What Are the Attributes of a Successful Fundraiser?

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By Jim Eskin

It takes a combination of many special attributes to be a successful fundraiser. But if I was forced to single out one above all others, I would pick the capacity to believe and the capacity to persuade others to believe.

Fundraisers unconditionally believe in the following:

  • The nobility of the missions of the nonprofits they serve.
  • The cumulative power of their family of co-workers, board members, volunteers and donors to continually aim and reach higher.
  • The generous nature of the American people to voluntarily share time, talent and treasure, especially in response to urgent crises.
  • The efficacy of fundraising principles, strategies and best practices that, when consistently applied, will produce positive results over and over again.
  • And finally, they believe in themselves to do the right thing for the right reasons.

To understand the motivation behind the dogged determination of fundraisers to apply themselves to work hard and work smart, let’s take a closer look at each of these spheres of conviction.

Believing in Their Nonprofits

The philanthropic landscape is vast and competitive. In the U.S. today, there are over 1.5 million nonprofits addressing a wide range of effective ways to touch, improve and save more lives. This means donors are forced to choose not between the good and the bad, but between the good and the good. Fundraisers passionately and creatively must convey what makes their organizations stand out and be worthy of those precious gifts of time and money.

Believing in Their Colleagues

Fundraisers need to motivate and support all members of their organizations — regardless of titles and roles — to contribute to telling the story and impact of their respective missions. In essence, every moment and every action the nonprofit takes is a potential cultivation opportunity to forge a personal and emotional bond with prospective donors.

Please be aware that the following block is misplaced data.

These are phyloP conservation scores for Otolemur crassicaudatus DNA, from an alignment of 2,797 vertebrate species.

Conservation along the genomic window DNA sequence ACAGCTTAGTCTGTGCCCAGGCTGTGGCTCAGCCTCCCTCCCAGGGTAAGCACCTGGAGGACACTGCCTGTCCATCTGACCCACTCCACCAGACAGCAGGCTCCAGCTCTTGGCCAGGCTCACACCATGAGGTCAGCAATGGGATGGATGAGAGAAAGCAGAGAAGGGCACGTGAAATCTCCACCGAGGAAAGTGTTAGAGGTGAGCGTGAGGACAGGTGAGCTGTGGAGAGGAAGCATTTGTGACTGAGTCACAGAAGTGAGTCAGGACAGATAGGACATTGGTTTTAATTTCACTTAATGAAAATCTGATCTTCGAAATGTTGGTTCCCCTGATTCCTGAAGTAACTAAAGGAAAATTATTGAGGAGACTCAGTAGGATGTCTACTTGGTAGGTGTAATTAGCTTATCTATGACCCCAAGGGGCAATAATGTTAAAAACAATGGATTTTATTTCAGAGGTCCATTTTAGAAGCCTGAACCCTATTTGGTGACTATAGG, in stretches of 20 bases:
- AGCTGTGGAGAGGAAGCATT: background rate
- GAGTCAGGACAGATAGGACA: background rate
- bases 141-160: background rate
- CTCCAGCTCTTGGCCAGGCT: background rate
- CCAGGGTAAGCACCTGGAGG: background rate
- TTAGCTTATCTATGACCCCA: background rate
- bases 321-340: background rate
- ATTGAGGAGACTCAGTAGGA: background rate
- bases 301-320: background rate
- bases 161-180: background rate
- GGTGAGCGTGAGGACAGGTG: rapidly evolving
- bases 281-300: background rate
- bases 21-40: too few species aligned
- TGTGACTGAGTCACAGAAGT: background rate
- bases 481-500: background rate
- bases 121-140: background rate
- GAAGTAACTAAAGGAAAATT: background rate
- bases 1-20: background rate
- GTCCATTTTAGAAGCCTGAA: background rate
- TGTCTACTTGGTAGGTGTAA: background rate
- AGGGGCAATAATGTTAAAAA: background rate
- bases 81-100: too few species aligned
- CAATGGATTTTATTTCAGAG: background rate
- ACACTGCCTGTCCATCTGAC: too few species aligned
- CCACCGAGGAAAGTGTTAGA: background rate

Nonprofits that expect directors of development to be solely responsible for raising money are doomed to failure. Instead, they should be viewed as designated drivers with the right skills and aptitude to move resource development efforts forward and harness contributions from everyone else devoted to the mission. The end result is a culture of philanthropy that celebrates gifts of all amounts.

Believing in Compassion

Final data for 2020 isn’t available yet, but the Fundraising Effectiveness Project indicates that giving during the first nine months of the year was up 7.6% over 2019. Donors come from all different socioeconomic backgrounds. Last year, more than half of American households made charitable gifts, averaging more than $2,500 each.

Looking ahead to 2021, the outlook for philanthropy to remain robust is encouraging, buttressed by a robust stock market.

Believing in the Fundraising Process

The truth is that too many people are terrified of asking for gifts. This is actually caused by fear of the unknown, and we, as fundraising practitioners, can demystify and help them overcome that fear. We like to teach that fundraising is organized around four distinct parts:

  • Discovery: What are donor/prospect’s values, priorities and interests?
  • Cultivation: What are we doing to forge a personal and emotional bond?
  • Solicitation: When, how much and for what are we asking?
  • Stewardship: What are we doing to thank donors for the last gift?

One truth that merits being repeated over and over again is that board members, volunteers and friends can contribute mightily to resource development results without ever having to ask for gifts themselves. They can play huge roles by breaking the ice and introducing contacts from their personal, professional and civic networks to the nonprofit. When it is time to solicit, staff or board members who are comfortable with asking can step in.

Believing in Themselves

The late Jerold Panas, who was read, listened to and followed by millions for his inspiring wisdom, called for professional and volunteer fundraisers to have “outsized optimism.”

Fundraisers realize that they’re in a unique position to initiate a wondrous philanthropic loop in which everyone — solicitor, donor and beneficiaries — comes out ahead. When you’ve been in the business long enough, you realize that typically it’s the donors who derive the most satisfaction. By calling upon the better angels of their nature, fundraisers actualize the potential to turn donors into better people who lead longer, healthier and happier lives. Fundraisers enjoy the enormous pleasure of spinning the beautiful philanthropic loop to a happy conclusion. They believe that more is possible because they see it happen every day.

I’m proud to be one of those believers. Moreover, I fervently believe and have seen successful asks by many people who had been previously scared of fundraising. Add some training to their already knowing head and honest heart for the causes they care about, and staff and board members can develop into believers who contribute much needed resources to fuel the good works of nonprofits.

Could we classify fundraising as a calling? By all means, I believe so. Then again, as a fundraising practitioner turned trainer, I’m in the business of believing.

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